“Yes, but it's worth it.” I spoke with authority. It would be our third pineapple pie this week.
Our first day on the island, we’d hiked over a scruffy hill down a crater maze of a road to Surfer’s Beach. As the turquoise water curled under Patrick’s board, I struck up conversation with a deeply tanned group of surfers who, by sheer appearance alone, looked like they were apart of the Bahamian island itself.
Posted in Mississippi on December 17, 2011 by Victoria Allman
We drove through the pecan colors of the Mississippi Delta in late fall. We passed the barren cut remains of cotton fields that were in bloom as recently as last week and dried rusted oak trees that shed their leaves as fast as the levees had broken. Although the skies were bright blue, the scenery was brown.
We were on our way to Memphis in search of blues music and barbecues. I wasn’t sure which Patrick was more excited about. The week before, we’d seen a sign reading Caution: You are entering a Ribs and Biscuit Zone, but really, that warning could apply to all our expeditions in the south.
The plan was to eat nothing but barbecue for four days.
Posted in Tahiti on December 04, 2011 by Victoria Allman
“Iorana, Victoria. Mahi today?” Nunu, a dark Tahitian man with tribal tattoos of tikis, turtles, and rays wrapped around his bicep and stretched down his muscular calves, dropped a blunt-nosed fish on the back deck. The iridescent greens and blues still flashed on its silver skin indicating it had just been caught.
“Thanks, Nunu. Will you stay for lunch?” Nunu had been bringing me mahi each time we anchored in the South Pacific lagoon of Maupiti. With guests on board, I rarely had time for more than a quick hello and to ask about his family, but today it was just the crew.
His face lit up like our navigational spotlights. “Me? On here?” He looked up at the towering levels of teak decks and polished stainless rails. Pangaea was quite different from the fishing boats he was used to seeing come through the pass in Maupiti.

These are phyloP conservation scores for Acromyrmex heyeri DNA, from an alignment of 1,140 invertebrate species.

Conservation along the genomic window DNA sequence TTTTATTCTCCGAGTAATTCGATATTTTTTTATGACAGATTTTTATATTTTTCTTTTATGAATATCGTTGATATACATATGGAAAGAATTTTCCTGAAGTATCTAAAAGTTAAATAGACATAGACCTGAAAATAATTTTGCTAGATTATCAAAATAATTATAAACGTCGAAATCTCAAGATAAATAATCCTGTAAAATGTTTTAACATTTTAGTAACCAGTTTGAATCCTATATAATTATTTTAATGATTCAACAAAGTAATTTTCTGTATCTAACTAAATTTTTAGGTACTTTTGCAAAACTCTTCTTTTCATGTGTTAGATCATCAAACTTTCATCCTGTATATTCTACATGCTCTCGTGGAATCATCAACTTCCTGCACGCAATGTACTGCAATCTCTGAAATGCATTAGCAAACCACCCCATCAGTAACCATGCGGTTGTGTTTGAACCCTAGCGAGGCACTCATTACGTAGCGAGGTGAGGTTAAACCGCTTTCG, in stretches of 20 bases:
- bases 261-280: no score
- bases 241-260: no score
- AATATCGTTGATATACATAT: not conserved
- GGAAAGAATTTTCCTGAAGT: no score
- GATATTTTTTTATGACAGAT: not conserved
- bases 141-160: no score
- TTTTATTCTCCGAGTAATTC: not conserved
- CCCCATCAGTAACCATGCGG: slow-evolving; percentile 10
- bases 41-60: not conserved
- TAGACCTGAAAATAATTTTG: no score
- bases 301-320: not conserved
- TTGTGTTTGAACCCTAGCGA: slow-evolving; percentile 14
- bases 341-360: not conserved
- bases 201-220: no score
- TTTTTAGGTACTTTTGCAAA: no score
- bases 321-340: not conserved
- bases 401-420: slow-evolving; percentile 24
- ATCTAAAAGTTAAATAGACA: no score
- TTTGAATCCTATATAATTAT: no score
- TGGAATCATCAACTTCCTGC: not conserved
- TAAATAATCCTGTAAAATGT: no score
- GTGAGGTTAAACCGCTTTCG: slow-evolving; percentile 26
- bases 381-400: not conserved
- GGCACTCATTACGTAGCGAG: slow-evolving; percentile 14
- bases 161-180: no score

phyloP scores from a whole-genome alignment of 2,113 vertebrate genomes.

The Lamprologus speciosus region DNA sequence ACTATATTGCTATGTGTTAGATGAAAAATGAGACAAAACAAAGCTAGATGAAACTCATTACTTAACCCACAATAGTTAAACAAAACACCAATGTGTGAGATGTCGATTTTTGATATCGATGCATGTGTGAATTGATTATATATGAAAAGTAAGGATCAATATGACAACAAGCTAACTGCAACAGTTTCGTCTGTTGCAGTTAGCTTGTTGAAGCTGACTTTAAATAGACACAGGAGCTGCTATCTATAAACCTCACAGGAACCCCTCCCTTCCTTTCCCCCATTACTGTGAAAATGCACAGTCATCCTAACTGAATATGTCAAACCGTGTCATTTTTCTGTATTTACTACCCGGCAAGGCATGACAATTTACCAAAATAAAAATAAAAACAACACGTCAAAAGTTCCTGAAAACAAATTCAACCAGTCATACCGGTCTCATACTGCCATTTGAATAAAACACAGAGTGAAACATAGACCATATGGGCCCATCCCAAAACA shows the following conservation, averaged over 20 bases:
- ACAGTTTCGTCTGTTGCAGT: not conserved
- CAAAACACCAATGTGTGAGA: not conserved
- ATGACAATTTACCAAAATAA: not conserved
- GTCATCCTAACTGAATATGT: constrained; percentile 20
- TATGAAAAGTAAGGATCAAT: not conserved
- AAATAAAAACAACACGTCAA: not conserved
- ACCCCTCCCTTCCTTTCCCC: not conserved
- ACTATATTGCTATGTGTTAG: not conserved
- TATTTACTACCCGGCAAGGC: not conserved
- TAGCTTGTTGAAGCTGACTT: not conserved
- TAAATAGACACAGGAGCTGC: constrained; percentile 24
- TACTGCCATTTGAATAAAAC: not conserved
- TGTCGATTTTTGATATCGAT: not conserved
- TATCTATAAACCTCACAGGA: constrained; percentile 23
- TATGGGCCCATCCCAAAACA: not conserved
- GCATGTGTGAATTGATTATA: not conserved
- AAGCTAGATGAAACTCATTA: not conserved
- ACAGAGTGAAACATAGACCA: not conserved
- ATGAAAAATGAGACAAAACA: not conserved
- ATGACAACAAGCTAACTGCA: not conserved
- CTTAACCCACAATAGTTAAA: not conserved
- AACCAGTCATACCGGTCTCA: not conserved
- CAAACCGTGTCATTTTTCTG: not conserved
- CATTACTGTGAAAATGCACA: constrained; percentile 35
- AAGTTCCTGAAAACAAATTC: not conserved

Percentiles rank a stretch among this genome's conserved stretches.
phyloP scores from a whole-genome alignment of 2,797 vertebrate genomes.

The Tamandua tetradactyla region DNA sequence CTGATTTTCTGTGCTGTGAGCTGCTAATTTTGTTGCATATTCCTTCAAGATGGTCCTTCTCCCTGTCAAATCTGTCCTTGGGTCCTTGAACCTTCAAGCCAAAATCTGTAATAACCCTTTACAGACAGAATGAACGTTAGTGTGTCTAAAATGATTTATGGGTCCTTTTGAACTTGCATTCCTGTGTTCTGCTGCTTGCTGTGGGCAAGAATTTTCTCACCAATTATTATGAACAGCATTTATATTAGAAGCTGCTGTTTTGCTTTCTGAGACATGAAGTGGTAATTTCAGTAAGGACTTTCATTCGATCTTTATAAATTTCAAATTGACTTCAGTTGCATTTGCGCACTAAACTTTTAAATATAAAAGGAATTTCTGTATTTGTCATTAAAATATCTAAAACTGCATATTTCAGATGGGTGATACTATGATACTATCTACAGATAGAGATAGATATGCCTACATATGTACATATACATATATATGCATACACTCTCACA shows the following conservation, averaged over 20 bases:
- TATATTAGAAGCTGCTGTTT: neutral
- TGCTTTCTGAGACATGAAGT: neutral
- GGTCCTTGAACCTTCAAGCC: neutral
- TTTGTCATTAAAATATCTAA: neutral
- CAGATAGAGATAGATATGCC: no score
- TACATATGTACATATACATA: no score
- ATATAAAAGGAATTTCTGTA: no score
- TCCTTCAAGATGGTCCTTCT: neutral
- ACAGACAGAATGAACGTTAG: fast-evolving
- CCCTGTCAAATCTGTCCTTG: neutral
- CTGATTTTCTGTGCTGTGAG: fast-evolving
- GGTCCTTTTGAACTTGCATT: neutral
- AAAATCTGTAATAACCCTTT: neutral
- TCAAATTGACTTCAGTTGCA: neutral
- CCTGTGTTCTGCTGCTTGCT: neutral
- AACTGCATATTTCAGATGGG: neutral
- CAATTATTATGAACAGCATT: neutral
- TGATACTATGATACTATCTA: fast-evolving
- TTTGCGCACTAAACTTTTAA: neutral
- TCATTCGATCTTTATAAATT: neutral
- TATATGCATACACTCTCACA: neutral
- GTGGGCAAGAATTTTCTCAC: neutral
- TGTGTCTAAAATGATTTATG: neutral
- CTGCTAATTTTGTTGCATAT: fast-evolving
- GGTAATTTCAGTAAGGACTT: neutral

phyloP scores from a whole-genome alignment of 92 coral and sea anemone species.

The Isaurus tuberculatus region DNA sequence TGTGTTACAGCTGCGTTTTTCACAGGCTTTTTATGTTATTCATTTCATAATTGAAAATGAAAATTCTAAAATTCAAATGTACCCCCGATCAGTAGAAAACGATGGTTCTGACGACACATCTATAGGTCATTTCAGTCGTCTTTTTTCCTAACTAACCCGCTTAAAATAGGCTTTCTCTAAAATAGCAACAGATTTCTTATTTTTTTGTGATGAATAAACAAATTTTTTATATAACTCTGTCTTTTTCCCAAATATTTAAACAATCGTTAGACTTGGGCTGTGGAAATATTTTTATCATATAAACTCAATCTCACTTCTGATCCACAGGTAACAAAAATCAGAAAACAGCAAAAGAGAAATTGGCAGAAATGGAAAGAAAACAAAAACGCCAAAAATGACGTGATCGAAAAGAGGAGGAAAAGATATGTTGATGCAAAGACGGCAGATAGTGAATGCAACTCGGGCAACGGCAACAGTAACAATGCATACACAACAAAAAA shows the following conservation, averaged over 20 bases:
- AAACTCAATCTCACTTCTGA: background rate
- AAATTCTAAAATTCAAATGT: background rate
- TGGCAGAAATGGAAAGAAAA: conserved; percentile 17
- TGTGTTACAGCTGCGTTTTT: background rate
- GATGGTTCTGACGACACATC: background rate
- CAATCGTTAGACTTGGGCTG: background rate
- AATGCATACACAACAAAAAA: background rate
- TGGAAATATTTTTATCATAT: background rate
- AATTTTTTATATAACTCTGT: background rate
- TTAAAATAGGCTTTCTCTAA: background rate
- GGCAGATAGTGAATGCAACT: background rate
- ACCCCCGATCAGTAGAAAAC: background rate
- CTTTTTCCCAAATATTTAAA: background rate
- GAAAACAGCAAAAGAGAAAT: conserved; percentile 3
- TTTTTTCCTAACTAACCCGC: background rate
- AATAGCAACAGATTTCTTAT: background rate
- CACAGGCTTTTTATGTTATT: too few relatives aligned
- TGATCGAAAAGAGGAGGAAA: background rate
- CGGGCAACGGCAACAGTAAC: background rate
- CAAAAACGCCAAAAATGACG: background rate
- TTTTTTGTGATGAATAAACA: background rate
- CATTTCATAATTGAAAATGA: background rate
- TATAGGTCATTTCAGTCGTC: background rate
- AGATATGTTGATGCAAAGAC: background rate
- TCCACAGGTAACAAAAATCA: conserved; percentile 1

There is a certain time of year when hopping a flight out of Florida and heading to New England seems like the thing to do.
Last weekend was that time. The golden yellow of poplar trees and cinnamon reds of the maples glowed out the window of our rental car as we headed out of Boston. The smile on my face grew deeper as the car rose and fell over the undulating hills—a vast difference in topography from our home in flat, tropical Florida.
The late-in-the-year heat of the day made for the perfect afternoon to go boating. The colors along the riverbank championed the decision to stray from the normal hues of blue of our ocean home.
Posted in charter yacht chef on November 13, 2011 by Victoria Allman
The hour before twilight in the Bahamas is magical. The robin’s egg and baby blues of the ocean slide to royal, peacock and sapphire. The fierce sunlight of day gives off a golden glow. A slight breeze cools off the heat.
We’d been cruising the Bahamas with the guests for the past few days. Each evening, as the light began to change, I would step out the galley door; bucket in hand.
“Is it time?” The missus pulled her Chanel glasses lower on her nose and peered over the rim at me.
Posted in Life of a Yacht Chef on November 05, 2011 by Victoria Allman
I have been blessed with an exciting job and adventurous life. I am a yacht chef that has traveled the world in search of new foods and recipes. I live my life through food and love every minute of it.